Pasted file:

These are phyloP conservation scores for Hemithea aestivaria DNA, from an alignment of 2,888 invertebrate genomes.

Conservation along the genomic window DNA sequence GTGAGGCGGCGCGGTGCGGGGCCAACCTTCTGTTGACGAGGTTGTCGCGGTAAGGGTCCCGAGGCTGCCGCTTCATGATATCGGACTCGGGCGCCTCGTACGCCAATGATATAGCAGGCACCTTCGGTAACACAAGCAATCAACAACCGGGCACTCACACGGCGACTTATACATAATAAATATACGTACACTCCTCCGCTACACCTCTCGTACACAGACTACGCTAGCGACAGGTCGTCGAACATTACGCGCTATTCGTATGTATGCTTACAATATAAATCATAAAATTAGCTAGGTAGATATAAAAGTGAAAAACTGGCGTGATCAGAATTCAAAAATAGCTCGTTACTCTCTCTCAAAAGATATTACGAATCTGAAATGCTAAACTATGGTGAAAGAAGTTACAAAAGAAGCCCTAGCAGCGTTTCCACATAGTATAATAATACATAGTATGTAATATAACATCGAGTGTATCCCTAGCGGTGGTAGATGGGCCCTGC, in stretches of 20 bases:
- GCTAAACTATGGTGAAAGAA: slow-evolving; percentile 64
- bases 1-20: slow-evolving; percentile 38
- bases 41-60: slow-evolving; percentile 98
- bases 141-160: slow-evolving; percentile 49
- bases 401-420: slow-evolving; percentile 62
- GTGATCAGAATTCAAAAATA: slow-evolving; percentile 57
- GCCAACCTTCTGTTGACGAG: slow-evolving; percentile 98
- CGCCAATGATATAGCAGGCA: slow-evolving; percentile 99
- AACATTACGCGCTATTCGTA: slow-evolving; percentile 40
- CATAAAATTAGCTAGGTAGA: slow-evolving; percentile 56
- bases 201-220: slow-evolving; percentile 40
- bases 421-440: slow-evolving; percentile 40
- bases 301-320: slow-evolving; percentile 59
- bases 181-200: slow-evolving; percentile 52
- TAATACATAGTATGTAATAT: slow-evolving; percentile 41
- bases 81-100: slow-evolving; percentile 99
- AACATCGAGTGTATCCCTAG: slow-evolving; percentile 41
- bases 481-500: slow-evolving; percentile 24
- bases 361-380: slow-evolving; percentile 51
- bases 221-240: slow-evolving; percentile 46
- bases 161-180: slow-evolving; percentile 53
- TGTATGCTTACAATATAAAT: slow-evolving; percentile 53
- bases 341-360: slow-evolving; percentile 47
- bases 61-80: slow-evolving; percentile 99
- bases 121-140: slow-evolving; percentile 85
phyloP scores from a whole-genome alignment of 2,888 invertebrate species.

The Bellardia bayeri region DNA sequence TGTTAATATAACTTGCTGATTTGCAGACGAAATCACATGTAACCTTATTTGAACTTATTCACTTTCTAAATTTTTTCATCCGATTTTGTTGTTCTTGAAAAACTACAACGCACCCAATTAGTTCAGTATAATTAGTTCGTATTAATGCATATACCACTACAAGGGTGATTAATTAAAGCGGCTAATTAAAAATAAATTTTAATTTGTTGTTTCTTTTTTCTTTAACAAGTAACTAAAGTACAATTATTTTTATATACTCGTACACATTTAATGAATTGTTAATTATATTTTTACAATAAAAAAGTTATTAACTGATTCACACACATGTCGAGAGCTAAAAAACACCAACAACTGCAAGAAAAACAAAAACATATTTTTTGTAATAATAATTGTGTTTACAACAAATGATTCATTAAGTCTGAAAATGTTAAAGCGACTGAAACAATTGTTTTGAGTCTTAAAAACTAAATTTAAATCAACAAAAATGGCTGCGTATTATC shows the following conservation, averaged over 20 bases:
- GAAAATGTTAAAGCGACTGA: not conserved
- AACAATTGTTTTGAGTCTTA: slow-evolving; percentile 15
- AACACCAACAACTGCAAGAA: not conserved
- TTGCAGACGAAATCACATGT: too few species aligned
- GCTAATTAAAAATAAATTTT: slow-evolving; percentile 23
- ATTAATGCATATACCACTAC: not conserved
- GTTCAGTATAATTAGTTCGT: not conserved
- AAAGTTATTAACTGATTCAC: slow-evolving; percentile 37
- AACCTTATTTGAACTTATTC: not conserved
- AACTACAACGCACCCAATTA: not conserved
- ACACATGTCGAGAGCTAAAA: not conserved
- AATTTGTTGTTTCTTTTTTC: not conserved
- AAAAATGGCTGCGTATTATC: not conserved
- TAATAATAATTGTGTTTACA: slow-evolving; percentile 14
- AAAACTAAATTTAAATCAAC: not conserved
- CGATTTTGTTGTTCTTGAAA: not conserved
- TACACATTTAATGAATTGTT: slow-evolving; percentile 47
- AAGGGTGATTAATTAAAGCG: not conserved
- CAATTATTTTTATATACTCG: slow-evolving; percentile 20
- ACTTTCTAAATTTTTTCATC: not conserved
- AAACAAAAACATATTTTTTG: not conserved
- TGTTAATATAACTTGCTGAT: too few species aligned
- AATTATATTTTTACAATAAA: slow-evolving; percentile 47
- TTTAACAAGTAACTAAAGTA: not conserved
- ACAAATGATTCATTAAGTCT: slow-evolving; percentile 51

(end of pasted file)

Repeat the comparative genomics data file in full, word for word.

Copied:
These are phyloP conservation scores for Hemithea aestivaria DNA, from an alignment of 2,888 invertebrate genomes.

Conservation along the genomic window DNA sequence GTGAGGCGGCGCGGTGCGGGGCCAACCTTCTGTTGACGAGGTTGTCGCGGTAAGGGTCCCGAGGCTGCCGCTTCATGATATCGGACTCGGGCGCCTCGTACGCCAATGATATAGCAGGCACCTTCGGTAACACAAGCAATCAACAACCGGGCACTCACACGGCGACTTATACATAATAAATATACGTACACTCCTCCGCTACACCTCTCGTACACAGACTACGCTAGCGACAGGTCGTCGAACATTACGCGCTATTCGTATGTATGCTTACAATATAAATCATAAAATTAGCTAGGTAGATATAAAAGTGAAAAACTGGCGTGATCAGAATTCAAAAATAGCTCGTTACTCTCTCTCAAAAGATATTACGAATCTGAAATGCTAAACTATGGTGAAAGAAGTTACAAAAGAAGCCCTAGCAGCGTTTCCACATAGTATAATAATACATAGTATGTAATATAACATCGAGTGTATCCCTAGCGGTGGTAGATGGGCCCTGC, in stretches of 20 bases:
- GCTAAACTATGGTGAAAGAA: slow-evolving; percentile 64
- bases 1-20: slow-evolving; percentile 38
- bases 41-60: slow-evolving; percentile 98
- bases 141-160: slow-evolving; percentile 49
- bases 401-420: slow-evolving; percentile 62
- GTGATCAGAATTCAAAAATA: slow-evolving; percentile 57
- GCCAACCTTCTGTTGACGAG: slow-evolving; percentile 98
- CGCCAATGATATAGCAGGCA: slow-evolving; percentile 99
- AACATTACGCGCTATTCGTA: slow-evolving; percentile 40
- CATAAAATTAGCTAGGTAGA: slow-evolving; percentile 56
- bases 201-220: slow-evolving; percentile 40
- bases 421-440: slow-evolving; percentile 40
- bases 301-320: slow-evolving; percentile 59
- bases 181-200: slow-evolving; percentile 52
- TAATACATAGTATGTAATAT: slow-evolving; percentile 41
- bases 81-100: slow-evolving; percentile 99
- AACATCGAGTGTATCCCTAG: slow-evolving; percentile 41
- bases 481-500: slow-evolving; percentile 24
- bases 361-380: slow-evolving; percentile 51
- bases 221-240: slow-evolving; percentile 46
- bases 161-180: slow-evolving; percentile 53
- TGTATGCTTACAATATAAAT: slow-evolving; percentile 53
- bases 341-360: slow-evolving; percentile 47
- bases 61-80: slow-evolving; percentile 99
- bases 121-140: slow-evolving; percentile 85
phyloP scores from a whole-genome alignment of 2,888 invertebrate species.

The Bellardia bayeri region DNA sequence TGTTAATATAACTTGCTGATTTGCAGACGAAATCACATGTAACCTTATTTGAACTTATTCACTTTCTAAATTTTTTCATCCGATTTTGTTGTTCTTGAAAAACTACAACGCACCCAATTAGTTCAGTATAATTAGTTCGTATTAATGCATATACCACTACAAGGGTGATTAATTAAAGCGGCTAATTAAAAATAAATTTTAATTTGTTGTTTCTTTTTTCTTTAACAAGTAACTAAAGTACAATTATTTTTATATACTCGTACACATTTAATGAATTGTTAATTATATTTTTACAATAAAAAAGTTATTAACTGATTCACACACATGTCGAGAGCTAAAAAACACCAACAACTGCAAGAAAAACAAAAACATATTTTTTGTAATAATAATTGTGTTTACAACAAATGATTCATTAAGTCTGAAAATGTTAAAGCGACTGAAACAATTGTTTTGAGTCTTAAAAACTAAATTTAAATCAACAAAAATGGCTGCGTATTATC shows the following conservation, averaged over 20 bases:
- GAAAATGTTAAAGCGACTGA: not conserved
- AACAATTGTTTTGAGTCTTA: slow-evolving; percentile 15
- AACACCAACAACTGCAAGAA: not conserved
- TTGCAGACGAAATCACATGT: too few species aligned
- GCTAATTAAAAATAAATTTT: slow-evolving; percentile 23
- ATTAATGCATATACCACTAC: not conserved
- GTTCAGTATAATTAGTTCGT: not conserved
- AAAGTTATTAACTGATTCAC: slow-evolving; percentile 37
- AACCTTATTTGAACTTATTC: not conserved
- AACTACAACGCACCCAATTA: not conserved
- ACACATGTCGAGAGCTAAAA: not conserved
- AATTTGTTGTTTCTTTTTTC: not conserved
- AAAAATGGCTGCGTATTATC: not conserved
- TAATAATAATTGTGTTTACA: slow-evolving; percentile 14
- AAAACTAAATTTAAATCAAC: not conserved
- CGATTTTGTTGTTCTTGAAA: not conserved
- TACACATTTAATGAATTGTT: slow-evolving; percentile 47
- AAGGGTGATTAATTAAAGCG: not conserved
- CAATTATTTTTATATACTCG: slow-evolving; percentile 20
- ACTTTCTAAATTTTTTCATC: not conserved
- AAACAAAAACATATTTTTTG: not conserved
- TGTTAATATAACTTGCTGAT: too few species aligned
- AATTATATTTTTACAATAAA: slow-evolving; percentile 47
- TTTAACAAGTAACTAAAGTA: not conserved
- ACAAATGATTCATTAAGTCT: slow-evolving; percentile 51